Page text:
A half-century ago, Robert Moses audaciously promised that his plans for a downtown Civic Center would be "to Brooklyn what the great cathedrals and opera plazas are to European cities." Today, the boroughs leading developers promises are just as inflated, with visions of Flatbush Avenue as Brooklyns Champs Elysées and the arch at Grand Army Plaza as its Arc de Triomphe.
The prevailing wisdom among left-liberal critics is that the Democratic Party needs to restore the New Deal to the center of its agenda. With an economy teetering on the brink of depression, a government abdicating any responsibility for the well-being of societys least well-off, and an opposition party groping for direction, it does seem like the early 1930s all over again.
Art In Conversation
The Brooklyn Rail visited Fred Tomasellis studio in the heart of Williamsburg on a cold November afternoon. Up one flight of stairs off Driggs Avenue, the studio is modest and efficient, like a serious medieval workshop. Three new paintings lined one wall.
Art In Conversation
Marina Abramović may be best known for her historically pivotal performances of the 1970s. In 1974, for example, she created the now famous "Rhythm O," where she stood in a gallery space for six hours, leaving instructions to those who entered to use one of 72 objects placed on the table on her person in any way they wished.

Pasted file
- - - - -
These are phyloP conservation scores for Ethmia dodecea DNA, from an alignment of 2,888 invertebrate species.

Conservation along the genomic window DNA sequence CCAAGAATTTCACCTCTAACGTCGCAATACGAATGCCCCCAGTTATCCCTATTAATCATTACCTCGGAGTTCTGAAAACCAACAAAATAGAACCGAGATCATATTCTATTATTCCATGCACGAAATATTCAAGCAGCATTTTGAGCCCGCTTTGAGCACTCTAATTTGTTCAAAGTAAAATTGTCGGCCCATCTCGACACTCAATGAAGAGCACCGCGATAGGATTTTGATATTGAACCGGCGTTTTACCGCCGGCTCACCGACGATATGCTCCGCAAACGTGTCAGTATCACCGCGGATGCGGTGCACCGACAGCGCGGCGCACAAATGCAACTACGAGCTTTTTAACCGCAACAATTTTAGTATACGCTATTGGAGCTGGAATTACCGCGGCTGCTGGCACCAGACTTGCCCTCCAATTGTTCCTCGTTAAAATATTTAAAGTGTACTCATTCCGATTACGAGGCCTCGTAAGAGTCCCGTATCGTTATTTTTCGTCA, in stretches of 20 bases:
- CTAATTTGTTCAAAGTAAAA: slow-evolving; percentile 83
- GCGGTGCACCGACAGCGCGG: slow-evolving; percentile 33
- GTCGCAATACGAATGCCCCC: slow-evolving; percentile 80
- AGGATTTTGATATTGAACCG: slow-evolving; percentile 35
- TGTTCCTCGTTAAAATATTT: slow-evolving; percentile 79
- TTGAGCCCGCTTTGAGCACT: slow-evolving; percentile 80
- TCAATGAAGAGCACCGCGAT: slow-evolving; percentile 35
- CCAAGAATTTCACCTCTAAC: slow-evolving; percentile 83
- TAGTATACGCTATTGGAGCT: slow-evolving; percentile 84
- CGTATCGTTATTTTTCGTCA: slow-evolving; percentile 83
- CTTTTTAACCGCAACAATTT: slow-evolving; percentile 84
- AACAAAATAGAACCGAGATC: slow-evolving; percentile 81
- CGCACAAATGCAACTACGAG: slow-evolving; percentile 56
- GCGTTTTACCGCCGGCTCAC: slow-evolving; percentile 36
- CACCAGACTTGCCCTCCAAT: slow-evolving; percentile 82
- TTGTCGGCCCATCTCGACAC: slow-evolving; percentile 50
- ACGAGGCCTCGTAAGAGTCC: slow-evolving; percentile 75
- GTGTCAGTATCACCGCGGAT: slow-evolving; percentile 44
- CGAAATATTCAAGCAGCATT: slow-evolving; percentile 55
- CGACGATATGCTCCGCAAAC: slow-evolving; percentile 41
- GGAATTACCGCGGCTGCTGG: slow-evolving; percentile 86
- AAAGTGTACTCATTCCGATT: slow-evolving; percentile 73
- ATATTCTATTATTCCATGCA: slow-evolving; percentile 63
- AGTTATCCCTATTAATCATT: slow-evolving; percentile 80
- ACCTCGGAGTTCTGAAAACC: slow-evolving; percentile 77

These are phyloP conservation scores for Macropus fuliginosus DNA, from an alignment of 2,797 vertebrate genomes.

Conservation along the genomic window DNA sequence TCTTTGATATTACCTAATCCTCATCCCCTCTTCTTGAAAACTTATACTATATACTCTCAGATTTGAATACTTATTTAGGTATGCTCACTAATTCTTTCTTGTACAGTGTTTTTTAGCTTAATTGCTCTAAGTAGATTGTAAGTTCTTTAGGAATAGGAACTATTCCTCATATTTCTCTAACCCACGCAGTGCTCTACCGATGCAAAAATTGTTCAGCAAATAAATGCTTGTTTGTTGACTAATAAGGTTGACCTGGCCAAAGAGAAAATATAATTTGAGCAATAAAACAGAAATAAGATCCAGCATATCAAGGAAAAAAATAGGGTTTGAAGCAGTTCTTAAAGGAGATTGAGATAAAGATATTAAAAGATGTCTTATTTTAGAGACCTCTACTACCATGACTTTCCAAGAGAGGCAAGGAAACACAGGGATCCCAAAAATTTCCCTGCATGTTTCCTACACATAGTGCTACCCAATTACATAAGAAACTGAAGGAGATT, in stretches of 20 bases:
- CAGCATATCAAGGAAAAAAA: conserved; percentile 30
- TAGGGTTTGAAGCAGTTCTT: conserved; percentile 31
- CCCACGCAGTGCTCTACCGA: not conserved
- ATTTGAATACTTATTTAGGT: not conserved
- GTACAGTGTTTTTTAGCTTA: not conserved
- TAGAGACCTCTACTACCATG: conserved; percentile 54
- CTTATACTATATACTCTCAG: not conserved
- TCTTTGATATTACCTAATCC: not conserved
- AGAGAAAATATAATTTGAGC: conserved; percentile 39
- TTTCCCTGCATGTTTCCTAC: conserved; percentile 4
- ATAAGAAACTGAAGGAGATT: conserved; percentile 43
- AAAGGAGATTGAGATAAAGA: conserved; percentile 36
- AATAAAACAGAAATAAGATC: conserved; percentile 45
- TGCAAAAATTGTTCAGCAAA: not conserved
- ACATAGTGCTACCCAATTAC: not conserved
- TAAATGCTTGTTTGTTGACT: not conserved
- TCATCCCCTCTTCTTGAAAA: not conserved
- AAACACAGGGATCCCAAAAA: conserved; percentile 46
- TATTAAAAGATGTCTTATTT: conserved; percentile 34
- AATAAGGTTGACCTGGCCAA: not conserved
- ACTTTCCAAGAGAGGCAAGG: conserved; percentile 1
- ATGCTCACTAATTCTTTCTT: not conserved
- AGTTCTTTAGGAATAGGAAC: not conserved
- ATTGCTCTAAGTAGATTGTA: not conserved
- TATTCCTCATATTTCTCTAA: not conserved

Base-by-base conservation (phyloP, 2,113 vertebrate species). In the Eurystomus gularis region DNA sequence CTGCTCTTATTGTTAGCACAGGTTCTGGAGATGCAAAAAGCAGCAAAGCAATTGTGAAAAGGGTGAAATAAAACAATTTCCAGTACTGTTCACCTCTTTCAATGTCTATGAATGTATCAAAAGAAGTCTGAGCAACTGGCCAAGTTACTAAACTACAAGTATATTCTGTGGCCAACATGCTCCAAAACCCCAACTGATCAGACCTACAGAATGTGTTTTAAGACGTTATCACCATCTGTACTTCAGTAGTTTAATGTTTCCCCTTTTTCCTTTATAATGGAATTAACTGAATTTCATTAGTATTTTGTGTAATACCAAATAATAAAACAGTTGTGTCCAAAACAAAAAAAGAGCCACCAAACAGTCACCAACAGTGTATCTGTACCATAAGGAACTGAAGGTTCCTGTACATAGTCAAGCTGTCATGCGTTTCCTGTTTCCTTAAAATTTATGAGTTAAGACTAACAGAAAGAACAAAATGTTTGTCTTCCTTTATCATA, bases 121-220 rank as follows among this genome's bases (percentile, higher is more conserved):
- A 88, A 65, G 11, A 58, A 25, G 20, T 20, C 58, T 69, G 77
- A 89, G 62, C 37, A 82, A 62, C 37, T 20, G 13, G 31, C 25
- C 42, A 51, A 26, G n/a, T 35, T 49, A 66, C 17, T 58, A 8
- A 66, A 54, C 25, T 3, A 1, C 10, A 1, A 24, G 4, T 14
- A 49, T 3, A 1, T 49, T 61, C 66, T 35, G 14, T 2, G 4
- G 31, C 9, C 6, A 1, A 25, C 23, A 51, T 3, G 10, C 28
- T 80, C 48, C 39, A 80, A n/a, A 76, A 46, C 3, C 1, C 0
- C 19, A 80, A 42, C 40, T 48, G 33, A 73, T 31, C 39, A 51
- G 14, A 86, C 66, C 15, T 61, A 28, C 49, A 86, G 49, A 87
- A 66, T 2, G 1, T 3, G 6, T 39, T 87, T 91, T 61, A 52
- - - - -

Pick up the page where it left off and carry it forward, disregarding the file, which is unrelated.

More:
Probably one of the very last remaining Surrealist artists, Roberto Sebastian Antonio Matta Echaurren, otherwise known as Matta, died on Saturday at his home in Tarquinia, Italy, on November 23rd, a day after an opening of his new works in Rome.
Matthew Ritchie is a visionary thinker who makes decorative, diagrammatic paintings where pictorial information spills from its rectangular boundaries and commandeers real space. In his latest show at Andrea Rosen Gallery, Matthew Ritchie: After Lives, he sought to detail a transformational cycle that encompassed birth, death, solidity, and liquidity.
Film In Conversation
Jonas Mekas: I think I need to make an introduction to this conversation. We are here on the roof of a building at 32 Second Avenue. Formerly a courthouse, now it is Anthology Film Archives headquarters. The occasion for this conversation is our need to construct adjacent to this buildingin a space that is twelve feet by one hundred feeta library for our paper materials, of which we have a lot.
Recently, I was afforded the opportunity of interviewing Mickey Mouse at his Chelsea art complex. In a spartan loft of 6,000 square feet, the Marlon Brando of the mouse world sat in a warm buttermilk bath and sipped papaya smoothies (evidently excellent for the bowels) while we discussed his most recent body of work, which surrounded us.